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Saturday, June 5, 2010

Democrats: Missing the Point about Segmentation in the Medicare Advantage Market

I read a recent Government Accountability Organization (GAO) report about the Medicare Advantage market that Democrats are portraying as an example of private health plans "piling on extra costs to health seniors." Some readers might be shocked at the Democrats accusation. Some readers might be more shocked that I actually read a GAO reports.

The reports notes that healthier Medicare beneficiaries who buy less expensive, lower premium plans have higher out of pocket expenses for hospital visits, skilled nursing facility stays, and other services than seniors in poor health who buy more expensive plans. The Democrats feel that is evidence that "health care reform will protect Medicare beneficiaries from unscrupulous insurers". I feel that a better parallel for this example is to note that college seniors tend to buy cheaper alcohol when hanging out with their friends watching sports than they do when they're on a date with a woman they're trying to impress. There is a time when a case of Pabst Blue Ribbon will get you a fist bump and a time when a nice bottle of red wine will get you invited back to her place. Democrats are really missing the point of market segmentation.

With health insurance, you either pay more upfront in the form of a higher premium to minimize the risk of having to pay more if you get sick or you do the opposite. If you are sicker, you are probably more likely to buy better health insurance because you know that you are likely to use it. This GAO report describes this perfectly. Healthier seniors buy cheaper plans that have a higher copays and out of pocket costs for hospital services or skilled nursing facilities. The plans are cheaper because they cover less services and according to the report, the 43% in good health prefer those plans. For the 20% in poor health, they will pay more upfront in order to have lower costs when they are likely to enter the hospital.

To underscore this example of segmentation, 55% of the plans that seniors in good health chose, had fitness discount benefits. Only 28% of the of the plan that seniors in poor health chose had fitness discounts. In other words, a healthy senior would rather pay a lower premium for a plan with a fitness discount than one with a good hospital benefit that they are not likely to use.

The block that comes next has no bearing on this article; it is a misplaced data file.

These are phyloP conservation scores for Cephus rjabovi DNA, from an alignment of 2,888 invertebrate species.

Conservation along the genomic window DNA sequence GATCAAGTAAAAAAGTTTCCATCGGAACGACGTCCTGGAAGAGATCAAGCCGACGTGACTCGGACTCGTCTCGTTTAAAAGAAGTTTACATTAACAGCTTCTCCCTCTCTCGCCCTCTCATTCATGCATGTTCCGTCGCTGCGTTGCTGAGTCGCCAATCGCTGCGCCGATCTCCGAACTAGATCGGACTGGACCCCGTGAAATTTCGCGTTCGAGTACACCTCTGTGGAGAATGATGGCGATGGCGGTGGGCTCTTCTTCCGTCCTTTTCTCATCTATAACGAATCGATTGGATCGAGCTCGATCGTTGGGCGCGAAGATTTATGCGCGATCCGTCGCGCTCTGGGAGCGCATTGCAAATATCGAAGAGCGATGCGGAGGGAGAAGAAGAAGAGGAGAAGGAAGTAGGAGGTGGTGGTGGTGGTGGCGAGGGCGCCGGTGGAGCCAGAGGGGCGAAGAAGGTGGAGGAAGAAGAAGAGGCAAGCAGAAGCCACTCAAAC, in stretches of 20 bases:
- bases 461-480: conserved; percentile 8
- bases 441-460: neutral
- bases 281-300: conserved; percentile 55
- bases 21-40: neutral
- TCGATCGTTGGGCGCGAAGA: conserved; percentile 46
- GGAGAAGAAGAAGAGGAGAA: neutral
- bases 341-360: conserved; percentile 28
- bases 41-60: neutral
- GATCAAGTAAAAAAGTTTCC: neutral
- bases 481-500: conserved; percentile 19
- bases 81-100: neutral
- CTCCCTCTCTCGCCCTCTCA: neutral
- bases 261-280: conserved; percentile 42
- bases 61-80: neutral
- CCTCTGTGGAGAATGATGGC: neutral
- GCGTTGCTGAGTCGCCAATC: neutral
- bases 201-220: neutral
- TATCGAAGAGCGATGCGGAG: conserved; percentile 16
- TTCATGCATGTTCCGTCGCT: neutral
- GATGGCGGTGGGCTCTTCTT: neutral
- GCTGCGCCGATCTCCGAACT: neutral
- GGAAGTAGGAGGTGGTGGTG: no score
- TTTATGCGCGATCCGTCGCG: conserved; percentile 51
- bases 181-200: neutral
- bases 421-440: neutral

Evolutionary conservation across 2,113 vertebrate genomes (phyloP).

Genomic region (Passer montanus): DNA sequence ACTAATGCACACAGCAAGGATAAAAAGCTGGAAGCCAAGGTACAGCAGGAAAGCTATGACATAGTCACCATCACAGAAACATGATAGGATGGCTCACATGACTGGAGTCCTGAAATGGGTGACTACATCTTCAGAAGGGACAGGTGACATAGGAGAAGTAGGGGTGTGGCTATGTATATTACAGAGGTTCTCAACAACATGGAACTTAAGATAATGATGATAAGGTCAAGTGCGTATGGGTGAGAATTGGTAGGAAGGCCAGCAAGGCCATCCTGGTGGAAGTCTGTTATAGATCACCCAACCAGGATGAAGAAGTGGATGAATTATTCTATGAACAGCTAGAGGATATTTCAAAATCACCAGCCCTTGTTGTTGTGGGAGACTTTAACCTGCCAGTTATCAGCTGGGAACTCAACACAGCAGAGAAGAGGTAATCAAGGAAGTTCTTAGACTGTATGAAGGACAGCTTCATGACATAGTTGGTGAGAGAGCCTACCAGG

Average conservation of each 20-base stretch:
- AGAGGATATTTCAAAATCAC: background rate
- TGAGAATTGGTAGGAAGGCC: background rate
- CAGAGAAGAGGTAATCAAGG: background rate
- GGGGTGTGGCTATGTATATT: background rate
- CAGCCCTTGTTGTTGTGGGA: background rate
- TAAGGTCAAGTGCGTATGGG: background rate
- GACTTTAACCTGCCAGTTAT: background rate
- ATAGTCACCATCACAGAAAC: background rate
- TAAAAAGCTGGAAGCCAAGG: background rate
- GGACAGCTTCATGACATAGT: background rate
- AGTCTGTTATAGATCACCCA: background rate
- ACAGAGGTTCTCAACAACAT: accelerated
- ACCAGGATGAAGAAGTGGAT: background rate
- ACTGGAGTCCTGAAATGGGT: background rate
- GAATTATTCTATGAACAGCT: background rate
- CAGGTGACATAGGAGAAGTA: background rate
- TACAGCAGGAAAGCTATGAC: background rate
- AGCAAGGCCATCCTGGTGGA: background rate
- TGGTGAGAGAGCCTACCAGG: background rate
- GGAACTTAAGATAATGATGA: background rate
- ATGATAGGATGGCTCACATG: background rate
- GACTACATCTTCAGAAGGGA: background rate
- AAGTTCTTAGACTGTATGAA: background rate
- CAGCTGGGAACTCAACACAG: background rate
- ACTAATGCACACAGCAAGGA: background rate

I should stop acting indignant when political parties spin reports to support their point of view. It's like getting indignant when your cat doesn't listen to you. But I can get indignant when political parties seem to completely misunderstand the data or think so poorly of the average citizen that we believe their illogical point of view.

The most interesting question that the report helped address is whether it is worth it to pay more for a Medicare Advantage plan with richer benefits. When we buy insurance, we always wonder if we should we pay more for the lower deductible an our auto insurance or will we never use it?

The report noted that the average premium for a plan that a healthy senior chose was $24/month, for a moderately healthy senior it was $37/month, and $31/month for a senior in poor health. For seniors in poor health, this likely includes Special Needs Plans (SNP) which receive more money from Medicare so they charge lower premiums. They also have less healthy, low income members so are not a good comparable. The best comparison is the $24/month plan for a health senior and $37/month for the moderately health senior. The difference per year is $156.

The report indicates that for the plans that a healthy senior would select compared to a moderately healthy senior are:
  • $97 more for a hospital stay for the plans a healthy senior would select
  • $14 more for an inpatient psychiatric stay
  • $60 more for a skilled nursing facility stay
  • $320 more for renal dialysis for the year
It looks like the healthier seniors are saving money with their plan selection. If a healthy senior has a hospital stay and a skilled nursing facility stay in a given year, they will break even from their premium savings ($156 vs $157). Otherwise, they will be ahead financially.

From talking with seniors, they make very calculated decisions when selecting a Medicare plan. They literally take out a calculator, look at the premium difference and how much they project to spend in out of pocket costs for services they are likely to use. They don't rely on Democrats to protect them.

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